Prussian Carp research underway at Blood Indian Reservoir

The Alberta Environment and Parks field team are occupying Blood Indian Reservoir in Special Areas for the month of July to study and remove Prussian Carp from the water body. ECA Review/Submitted

Special Areas is excited to welcome staff from Alberta Environment and Parks (AEP) to Blood Indian Reservoir this month.

The team from AEP, led by Craig Copeland, Fish Culture Manager, will be completing fieldwork at Blood Indian and will be completing a netting and seining program over two eight-day sessions throughout July.

“We are happy to have the opportunity to work with Special Areas at Blood Indian this summer to better understand the impacts Prussian Carp have had on the reservoir,” said Copeland.

The team will be working to remove as many Prussian Carp as possible, while also evaluating the growth and survival of the trout species stocked by AEP into the waterbody.

Visitors may notice the team out on the waterbody as they complete their work, and fishers are advised to watch for seine nets set up along the shoreline.

The group will be comparing netting data to previous net sets carried out in prior seasons.

Beyond gill nets, the team will be using fyke and seine nets in their work.

These types of nets are designed to not catch any trout caught during the netting.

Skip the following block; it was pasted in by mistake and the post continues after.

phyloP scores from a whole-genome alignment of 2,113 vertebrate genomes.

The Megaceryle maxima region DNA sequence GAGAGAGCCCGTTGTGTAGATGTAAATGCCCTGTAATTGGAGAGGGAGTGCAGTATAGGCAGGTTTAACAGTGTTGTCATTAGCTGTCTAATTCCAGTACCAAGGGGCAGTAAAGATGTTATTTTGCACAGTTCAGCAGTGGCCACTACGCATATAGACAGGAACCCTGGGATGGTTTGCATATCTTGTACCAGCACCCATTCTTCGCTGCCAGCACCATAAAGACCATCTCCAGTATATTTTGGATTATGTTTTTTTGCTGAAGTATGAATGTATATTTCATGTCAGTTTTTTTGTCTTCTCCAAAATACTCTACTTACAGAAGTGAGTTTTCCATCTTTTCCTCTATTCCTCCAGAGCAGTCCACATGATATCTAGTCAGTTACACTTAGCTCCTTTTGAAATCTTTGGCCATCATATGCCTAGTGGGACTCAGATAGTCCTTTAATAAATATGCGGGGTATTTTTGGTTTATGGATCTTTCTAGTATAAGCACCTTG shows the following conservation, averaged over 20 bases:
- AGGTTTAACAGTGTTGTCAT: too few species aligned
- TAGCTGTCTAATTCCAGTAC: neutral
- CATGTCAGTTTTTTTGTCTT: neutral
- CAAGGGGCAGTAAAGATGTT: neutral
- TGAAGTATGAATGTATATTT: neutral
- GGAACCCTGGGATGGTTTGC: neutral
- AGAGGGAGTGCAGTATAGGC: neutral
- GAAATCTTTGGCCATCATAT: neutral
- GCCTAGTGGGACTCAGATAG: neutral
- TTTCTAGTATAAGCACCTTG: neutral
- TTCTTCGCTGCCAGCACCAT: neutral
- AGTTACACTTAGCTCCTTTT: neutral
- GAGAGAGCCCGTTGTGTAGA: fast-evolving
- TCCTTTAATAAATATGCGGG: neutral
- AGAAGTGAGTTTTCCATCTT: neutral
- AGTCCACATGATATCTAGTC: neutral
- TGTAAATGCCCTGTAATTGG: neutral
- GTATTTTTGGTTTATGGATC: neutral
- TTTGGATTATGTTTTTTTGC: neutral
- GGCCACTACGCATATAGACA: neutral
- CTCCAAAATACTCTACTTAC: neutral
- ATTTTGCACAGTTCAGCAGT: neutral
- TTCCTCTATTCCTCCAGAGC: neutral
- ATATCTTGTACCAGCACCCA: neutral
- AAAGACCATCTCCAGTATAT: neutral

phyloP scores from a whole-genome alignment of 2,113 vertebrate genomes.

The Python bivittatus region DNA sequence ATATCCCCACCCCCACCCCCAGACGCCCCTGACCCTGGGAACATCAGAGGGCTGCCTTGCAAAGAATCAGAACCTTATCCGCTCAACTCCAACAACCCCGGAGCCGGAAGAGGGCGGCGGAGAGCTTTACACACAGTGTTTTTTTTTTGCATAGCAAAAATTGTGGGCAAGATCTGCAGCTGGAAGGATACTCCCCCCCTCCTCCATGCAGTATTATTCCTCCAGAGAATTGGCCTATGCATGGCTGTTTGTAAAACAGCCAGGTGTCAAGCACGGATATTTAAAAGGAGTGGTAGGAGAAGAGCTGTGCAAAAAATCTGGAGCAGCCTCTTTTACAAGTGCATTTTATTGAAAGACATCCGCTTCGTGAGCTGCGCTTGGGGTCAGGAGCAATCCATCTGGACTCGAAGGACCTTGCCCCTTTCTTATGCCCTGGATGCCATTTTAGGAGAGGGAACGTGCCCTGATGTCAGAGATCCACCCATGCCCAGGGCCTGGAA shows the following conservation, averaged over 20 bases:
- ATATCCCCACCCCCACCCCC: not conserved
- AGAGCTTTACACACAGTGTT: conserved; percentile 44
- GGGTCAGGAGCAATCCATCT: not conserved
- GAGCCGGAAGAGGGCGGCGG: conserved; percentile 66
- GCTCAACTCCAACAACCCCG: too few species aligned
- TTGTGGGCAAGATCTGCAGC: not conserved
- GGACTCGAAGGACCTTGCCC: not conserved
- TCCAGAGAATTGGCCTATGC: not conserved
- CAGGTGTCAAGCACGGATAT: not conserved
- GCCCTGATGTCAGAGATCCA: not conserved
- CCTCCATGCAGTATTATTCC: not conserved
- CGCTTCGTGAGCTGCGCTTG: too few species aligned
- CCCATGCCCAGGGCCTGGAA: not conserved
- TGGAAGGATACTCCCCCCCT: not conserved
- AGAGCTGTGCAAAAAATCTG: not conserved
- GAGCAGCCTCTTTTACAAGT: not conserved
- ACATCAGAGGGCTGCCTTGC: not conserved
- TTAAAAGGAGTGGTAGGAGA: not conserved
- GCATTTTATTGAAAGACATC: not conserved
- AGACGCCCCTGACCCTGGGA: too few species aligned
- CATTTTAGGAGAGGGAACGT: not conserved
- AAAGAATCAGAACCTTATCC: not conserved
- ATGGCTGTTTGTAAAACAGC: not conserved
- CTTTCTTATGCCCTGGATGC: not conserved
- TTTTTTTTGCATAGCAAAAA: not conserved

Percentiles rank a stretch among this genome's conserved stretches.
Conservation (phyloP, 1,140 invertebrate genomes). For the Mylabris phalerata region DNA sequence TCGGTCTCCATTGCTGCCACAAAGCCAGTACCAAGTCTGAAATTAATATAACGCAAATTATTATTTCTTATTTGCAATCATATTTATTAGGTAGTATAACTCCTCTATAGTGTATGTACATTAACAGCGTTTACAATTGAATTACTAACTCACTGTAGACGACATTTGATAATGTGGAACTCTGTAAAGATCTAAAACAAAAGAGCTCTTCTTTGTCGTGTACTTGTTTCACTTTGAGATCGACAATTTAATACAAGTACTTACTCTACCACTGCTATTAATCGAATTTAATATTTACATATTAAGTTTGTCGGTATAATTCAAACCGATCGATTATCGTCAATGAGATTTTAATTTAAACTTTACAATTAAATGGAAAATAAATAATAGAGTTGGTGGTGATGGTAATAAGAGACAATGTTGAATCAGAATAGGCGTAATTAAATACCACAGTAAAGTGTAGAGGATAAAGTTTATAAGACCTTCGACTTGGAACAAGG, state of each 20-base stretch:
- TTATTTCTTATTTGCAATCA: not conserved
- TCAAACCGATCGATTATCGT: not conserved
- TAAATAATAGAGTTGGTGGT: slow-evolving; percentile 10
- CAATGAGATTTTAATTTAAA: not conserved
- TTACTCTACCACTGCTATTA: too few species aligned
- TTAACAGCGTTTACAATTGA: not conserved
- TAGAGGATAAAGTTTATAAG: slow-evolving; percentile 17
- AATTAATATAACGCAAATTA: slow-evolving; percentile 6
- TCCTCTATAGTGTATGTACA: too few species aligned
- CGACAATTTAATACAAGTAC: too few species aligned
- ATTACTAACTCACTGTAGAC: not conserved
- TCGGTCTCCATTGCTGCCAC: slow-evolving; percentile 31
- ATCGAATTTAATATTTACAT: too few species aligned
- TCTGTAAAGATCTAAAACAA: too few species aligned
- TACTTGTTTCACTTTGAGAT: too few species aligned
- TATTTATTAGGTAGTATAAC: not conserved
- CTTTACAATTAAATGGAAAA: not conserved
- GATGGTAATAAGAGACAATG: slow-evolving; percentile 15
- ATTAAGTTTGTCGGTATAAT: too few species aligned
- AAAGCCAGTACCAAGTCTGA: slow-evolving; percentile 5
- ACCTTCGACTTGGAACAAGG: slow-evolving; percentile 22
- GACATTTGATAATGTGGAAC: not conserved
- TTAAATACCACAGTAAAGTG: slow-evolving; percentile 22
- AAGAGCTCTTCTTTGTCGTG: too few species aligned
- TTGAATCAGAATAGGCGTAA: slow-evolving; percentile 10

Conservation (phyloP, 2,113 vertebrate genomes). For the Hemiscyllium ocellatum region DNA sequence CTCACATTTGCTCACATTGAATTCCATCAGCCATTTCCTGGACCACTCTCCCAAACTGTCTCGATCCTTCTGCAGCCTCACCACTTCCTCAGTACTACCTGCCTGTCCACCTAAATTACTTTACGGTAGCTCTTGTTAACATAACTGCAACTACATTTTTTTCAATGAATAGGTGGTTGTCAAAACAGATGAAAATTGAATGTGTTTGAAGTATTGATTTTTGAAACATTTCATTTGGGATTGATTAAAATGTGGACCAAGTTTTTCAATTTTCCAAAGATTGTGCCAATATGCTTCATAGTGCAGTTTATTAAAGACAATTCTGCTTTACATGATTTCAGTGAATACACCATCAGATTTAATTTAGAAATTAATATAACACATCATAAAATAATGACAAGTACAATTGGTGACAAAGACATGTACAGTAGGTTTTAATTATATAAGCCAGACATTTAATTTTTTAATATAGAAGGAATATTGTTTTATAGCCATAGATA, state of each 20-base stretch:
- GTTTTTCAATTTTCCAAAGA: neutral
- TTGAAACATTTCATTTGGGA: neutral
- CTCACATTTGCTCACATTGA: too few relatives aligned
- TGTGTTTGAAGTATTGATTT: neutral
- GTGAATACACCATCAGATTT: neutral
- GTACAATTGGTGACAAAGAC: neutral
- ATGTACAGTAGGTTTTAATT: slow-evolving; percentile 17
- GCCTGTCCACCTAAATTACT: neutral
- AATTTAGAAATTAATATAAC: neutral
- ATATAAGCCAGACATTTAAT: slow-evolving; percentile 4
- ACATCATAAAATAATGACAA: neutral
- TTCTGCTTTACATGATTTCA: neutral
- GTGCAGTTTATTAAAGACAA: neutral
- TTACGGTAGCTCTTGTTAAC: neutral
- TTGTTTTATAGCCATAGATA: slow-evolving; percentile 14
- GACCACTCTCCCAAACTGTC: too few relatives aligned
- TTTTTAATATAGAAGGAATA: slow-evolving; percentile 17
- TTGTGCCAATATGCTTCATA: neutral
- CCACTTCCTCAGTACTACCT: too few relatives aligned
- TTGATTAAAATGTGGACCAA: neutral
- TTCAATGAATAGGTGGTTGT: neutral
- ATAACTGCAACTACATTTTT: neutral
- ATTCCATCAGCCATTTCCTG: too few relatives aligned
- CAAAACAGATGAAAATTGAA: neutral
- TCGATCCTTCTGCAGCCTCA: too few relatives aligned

Once caught, trout will be measured and released, and any Carp captured will be removed from the waterbody.

“We have been closely working with AEP staff for many years to try to understand what the Carp means for Blood Indian,” said Special Areas parks supervisor John Armstrong.

“Having Craig’s team out here this summer is a great opportunity to get a fuller picture of the negative impacts Carp are having.”

Prussian Carp caught at Blood Indian Reservoir

Blood Indian Reservoir is one of many water bodies throughout the province which is stocked through the Alberta Provincial Stocking program.

This program supplies approximately 240 waterbodies with hatchery-reared trout to provide recreational angling opportunities, reduce angling pressure on natural fish populations, and maintain or enhance fish populations.

There are four species of trout stocked at Blood Indian: Rainbow, Brook, Brown and Tiger.

Tiger trout, a sterile hybrid species created using Brown Trout eggs and Brook Trout milt, was added to the other three trout species a few years ago.

In 2020, 69,000 Rainbow Trout and 7500 Brown Trout have been stocked at Blood Indian.

 

Submitted

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